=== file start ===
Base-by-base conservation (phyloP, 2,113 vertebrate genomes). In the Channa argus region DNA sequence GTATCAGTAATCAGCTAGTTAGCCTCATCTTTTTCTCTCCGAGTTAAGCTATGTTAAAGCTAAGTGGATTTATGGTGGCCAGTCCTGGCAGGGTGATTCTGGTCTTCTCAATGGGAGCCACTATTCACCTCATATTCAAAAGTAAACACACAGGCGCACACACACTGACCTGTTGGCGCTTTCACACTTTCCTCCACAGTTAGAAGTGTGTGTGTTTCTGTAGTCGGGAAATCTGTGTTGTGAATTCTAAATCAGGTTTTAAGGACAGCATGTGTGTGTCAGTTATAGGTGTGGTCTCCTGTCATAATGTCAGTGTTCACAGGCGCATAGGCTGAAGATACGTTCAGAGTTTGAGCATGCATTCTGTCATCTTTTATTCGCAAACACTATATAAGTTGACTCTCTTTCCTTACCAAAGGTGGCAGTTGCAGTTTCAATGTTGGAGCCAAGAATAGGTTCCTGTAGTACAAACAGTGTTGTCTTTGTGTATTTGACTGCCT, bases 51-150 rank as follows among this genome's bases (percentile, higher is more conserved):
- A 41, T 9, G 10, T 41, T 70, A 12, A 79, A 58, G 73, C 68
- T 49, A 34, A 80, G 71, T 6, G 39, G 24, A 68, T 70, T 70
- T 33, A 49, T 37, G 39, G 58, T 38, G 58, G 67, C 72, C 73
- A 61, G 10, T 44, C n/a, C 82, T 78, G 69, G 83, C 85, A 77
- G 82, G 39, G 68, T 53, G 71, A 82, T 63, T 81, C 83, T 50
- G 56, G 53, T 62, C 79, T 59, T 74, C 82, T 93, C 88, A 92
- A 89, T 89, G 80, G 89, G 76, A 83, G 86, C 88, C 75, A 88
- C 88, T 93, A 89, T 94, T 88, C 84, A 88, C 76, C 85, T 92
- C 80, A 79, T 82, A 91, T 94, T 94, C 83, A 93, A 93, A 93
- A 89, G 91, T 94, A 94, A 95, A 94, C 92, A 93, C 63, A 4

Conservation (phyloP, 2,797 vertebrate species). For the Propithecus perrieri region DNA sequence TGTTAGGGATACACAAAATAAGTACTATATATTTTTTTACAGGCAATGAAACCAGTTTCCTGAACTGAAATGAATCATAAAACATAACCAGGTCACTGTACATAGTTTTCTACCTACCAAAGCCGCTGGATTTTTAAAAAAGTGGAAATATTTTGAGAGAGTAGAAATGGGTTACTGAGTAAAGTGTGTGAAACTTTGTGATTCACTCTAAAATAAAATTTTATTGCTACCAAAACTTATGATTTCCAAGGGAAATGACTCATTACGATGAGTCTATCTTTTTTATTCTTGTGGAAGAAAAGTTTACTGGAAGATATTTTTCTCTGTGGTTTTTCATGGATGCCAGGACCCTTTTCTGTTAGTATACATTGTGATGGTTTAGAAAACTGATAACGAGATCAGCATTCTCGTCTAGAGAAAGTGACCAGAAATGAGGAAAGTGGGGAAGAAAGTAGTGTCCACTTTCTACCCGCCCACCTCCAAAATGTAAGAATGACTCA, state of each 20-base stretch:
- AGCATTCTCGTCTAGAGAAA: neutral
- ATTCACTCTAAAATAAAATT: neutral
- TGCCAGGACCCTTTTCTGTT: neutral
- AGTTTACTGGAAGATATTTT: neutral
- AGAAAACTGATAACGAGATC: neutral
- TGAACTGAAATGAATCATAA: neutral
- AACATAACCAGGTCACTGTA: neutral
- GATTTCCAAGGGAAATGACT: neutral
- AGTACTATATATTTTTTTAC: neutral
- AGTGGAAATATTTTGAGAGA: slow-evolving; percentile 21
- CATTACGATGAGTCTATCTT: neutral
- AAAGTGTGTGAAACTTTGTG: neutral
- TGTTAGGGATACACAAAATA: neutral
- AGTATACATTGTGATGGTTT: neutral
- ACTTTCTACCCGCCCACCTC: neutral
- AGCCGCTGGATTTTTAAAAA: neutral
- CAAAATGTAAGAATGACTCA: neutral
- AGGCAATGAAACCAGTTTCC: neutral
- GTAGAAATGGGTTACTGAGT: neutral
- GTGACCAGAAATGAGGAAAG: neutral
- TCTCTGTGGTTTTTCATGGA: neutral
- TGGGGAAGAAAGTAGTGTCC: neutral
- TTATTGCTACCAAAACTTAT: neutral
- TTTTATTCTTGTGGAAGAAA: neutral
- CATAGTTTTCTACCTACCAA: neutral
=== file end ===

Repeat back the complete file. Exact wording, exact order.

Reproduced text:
Base-by-base conservation (phyloP, 2,113 vertebrate genomes). In the Channa argus region DNA sequence GTATCAGTAATCAGCTAGTTAGCCTCATCTTTTTCTCTCCGAGTTAAGCTATGTTAAAGCTAAGTGGATTTATGGTGGCCAGTCCTGGCAGGGTGATTCTGGTCTTCTCAATGGGAGCCACTATTCACCTCATATTCAAAAGTAAACACACAGGCGCACACACACTGACCTGTTGGCGCTTTCACACTTTCCTCCACAGTTAGAAGTGTGTGTGTTTCTGTAGTCGGGAAATCTGTGTTGTGAATTCTAAATCAGGTTTTAAGGACAGCATGTGTGTGTCAGTTATAGGTGTGGTCTCCTGTCATAATGTCAGTGTTCACAGGCGCATAGGCTGAAGATACGTTCAGAGTTTGAGCATGCATTCTGTCATCTTTTATTCGCAAACACTATATAAGTTGACTCTCTTTCCTTACCAAAGGTGGCAGTTGCAGTTTCAATGTTGGAGCCAAGAATAGGTTCCTGTAGTACAAACAGTGTTGTCTTTGTGTATTTGACTGCCT, bases 51-150 rank as follows among this genome's bases (percentile, higher is more conserved):
- A 41, T 9, G 10, T 41, T 70, A 12, A 79, A 58, G 73, C 68
- T 49, A 34, A 80, G 71, T 6, G 39, G 24, A 68, T 70, T 70
- T 33, A 49, T 37, G 39, G 58, T 38, G 58, G 67, C 72, C 73
- A 61, G 10, T 44, C n/a, C 82, T 78, G 69, G 83, C 85, A 77
- G 82, G 39, G 68, T 53, G 71, A 82, T 63, T 81, C 83, T 50
- G 56, G 53, T 62, C 79, T 59, T 74, C 82, T 93, C 88, A 92
- A 89, T 89, G 80, G 89, G 76, A 83, G 86, C 88, C 75, A 88
- C 88, T 93, A 89, T 94, T 88, C 84, A 88, C 76, C 85, T 92
- C 80, A 79, T 82, A 91, T 94, T 94, C 83, A 93, A 93, A 93
- A 89, G 91, T 94, A 94, A 95, A 94, C 92, A 93, C 63, A 4

Conservation (phyloP, 2,797 vertebrate species). For the Propithecus perrieri region DNA sequence TGTTAGGGATACACAAAATAAGTACTATATATTTTTTTACAGGCAATGAAACCAGTTTCCTGAACTGAAATGAATCATAAAACATAACCAGGTCACTGTACATAGTTTTCTACCTACCAAAGCCGCTGGATTTTTAAAAAAGTGGAAATATTTTGAGAGAGTAGAAATGGGTTACTGAGTAAAGTGTGTGAAACTTTGTGATTCACTCTAAAATAAAATTTTATTGCTACCAAAACTTATGATTTCCAAGGGAAATGACTCATTACGATGAGTCTATCTTTTTTATTCTTGTGGAAGAAAAGTTTACTGGAAGATATTTTTCTCTGTGGTTTTTCATGGATGCCAGGACCCTTTTCTGTTAGTATACATTGTGATGGTTTAGAAAACTGATAACGAGATCAGCATTCTCGTCTAGAGAAAGTGACCAGAAATGAGGAAAGTGGGGAAGAAAGTAGTGTCCACTTTCTACCCGCCCACCTCCAAAATGTAAGAATGACTCA, state of each 20-base stretch:
- AGCATTCTCGTCTAGAGAAA: neutral
- ATTCACTCTAAAATAAAATT: neutral
- TGCCAGGACCCTTTTCTGTT: neutral
- AGTTTACTGGAAGATATTTT: neutral
- AGAAAACTGATAACGAGATC: neutral
- TGAACTGAAATGAATCATAA: neutral
- AACATAACCAGGTCACTGTA: neutral
- GATTTCCAAGGGAAATGACT: neutral
- AGTACTATATATTTTTTTAC: neutral
- AGTGGAAATATTTTGAGAGA: slow-evolving; percentile 21
- CATTACGATGAGTCTATCTT: neutral
- AAAGTGTGTGAAACTTTGTG: neutral
- TGTTAGGGATACACAAAATA: neutral
- AGTATACATTGTGATGGTTT: neutral
- ACTTTCTACCCGCCCACCTC: neutral
- AGCCGCTGGATTTTTAAAAA: neutral
- CAAAATGTAAGAATGACTCA: neutral
- AGGCAATGAAACCAGTTTCC: neutral
- GTAGAAATGGGTTACTGAGT: neutral
- GTGACCAGAAATGAGGAAAG: neutral
- TCTCTGTGGTTTTTCATGGA: neutral
- TGGGGAAGAAAGTAGTGTCC: neutral
- TTATTGCTACCAAAACTTAT: neutral
- TTTTATTCTTGTGGAAGAAA: neutral
- CATAGTTTTCTACCTACCAA: neutral